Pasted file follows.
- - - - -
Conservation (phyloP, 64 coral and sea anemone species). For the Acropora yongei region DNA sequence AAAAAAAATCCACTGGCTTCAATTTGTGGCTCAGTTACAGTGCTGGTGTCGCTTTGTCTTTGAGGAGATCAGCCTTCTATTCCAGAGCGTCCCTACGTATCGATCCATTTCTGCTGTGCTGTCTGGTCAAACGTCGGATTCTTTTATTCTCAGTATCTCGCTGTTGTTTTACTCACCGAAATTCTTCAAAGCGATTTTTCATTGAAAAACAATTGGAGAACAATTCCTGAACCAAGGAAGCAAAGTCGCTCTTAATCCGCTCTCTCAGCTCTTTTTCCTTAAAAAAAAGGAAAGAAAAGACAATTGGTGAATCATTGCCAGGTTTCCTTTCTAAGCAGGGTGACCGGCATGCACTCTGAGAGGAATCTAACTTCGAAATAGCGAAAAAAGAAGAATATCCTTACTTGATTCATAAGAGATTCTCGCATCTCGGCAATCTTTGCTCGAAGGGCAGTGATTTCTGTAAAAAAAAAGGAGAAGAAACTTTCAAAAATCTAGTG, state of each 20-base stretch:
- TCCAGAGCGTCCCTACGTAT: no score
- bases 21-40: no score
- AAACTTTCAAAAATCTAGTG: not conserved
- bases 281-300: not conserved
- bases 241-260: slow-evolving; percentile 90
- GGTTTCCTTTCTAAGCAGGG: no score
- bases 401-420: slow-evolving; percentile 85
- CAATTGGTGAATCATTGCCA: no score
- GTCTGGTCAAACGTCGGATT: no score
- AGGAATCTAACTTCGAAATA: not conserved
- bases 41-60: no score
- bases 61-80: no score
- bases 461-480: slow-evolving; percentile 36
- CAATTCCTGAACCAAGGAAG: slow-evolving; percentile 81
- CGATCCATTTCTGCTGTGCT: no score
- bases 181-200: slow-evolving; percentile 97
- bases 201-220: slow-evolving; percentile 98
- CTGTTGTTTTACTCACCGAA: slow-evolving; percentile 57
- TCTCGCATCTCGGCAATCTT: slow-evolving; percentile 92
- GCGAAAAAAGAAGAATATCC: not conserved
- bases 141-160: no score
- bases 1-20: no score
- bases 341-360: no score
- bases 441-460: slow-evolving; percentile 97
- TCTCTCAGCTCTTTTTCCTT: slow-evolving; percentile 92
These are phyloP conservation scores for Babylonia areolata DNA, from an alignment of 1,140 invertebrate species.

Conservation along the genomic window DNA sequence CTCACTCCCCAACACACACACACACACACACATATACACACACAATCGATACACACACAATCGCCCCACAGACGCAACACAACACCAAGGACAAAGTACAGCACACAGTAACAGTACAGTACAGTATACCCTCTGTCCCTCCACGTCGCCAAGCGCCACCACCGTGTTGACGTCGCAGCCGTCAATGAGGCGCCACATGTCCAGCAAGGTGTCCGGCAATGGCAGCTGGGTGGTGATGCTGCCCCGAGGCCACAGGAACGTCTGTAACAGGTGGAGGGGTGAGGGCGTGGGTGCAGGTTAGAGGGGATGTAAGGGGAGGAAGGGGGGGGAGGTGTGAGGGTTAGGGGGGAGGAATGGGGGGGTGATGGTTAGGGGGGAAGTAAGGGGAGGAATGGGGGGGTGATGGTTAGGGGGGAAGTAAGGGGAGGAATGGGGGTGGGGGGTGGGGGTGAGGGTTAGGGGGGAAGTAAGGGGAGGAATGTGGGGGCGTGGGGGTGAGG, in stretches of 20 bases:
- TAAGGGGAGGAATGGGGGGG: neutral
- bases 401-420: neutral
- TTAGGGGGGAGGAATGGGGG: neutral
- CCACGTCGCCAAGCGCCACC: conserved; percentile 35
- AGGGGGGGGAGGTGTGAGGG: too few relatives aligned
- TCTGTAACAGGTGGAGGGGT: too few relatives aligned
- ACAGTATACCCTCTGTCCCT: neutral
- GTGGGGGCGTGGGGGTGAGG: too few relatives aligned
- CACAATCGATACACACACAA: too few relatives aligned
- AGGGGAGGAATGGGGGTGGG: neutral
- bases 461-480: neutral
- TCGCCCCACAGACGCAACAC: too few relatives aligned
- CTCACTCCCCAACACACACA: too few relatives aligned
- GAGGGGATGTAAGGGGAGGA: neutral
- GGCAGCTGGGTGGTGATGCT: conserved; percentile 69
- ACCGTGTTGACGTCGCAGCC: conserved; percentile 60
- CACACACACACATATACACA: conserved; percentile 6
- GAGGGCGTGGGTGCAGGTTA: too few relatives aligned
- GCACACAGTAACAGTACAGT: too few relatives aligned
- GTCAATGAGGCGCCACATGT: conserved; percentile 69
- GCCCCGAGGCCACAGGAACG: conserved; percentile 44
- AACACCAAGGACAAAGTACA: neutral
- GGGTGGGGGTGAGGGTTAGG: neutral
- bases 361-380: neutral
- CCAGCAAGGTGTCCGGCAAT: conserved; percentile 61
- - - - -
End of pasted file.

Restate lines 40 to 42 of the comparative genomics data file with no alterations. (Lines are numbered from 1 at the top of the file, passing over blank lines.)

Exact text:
- TCGCCCCACAGACGCAACAC: too few relatives aligned
- CTCACTCCCCAACACACACA: too few relatives aligned
- GAGGGGATGTAAGGGGAGGA: neutral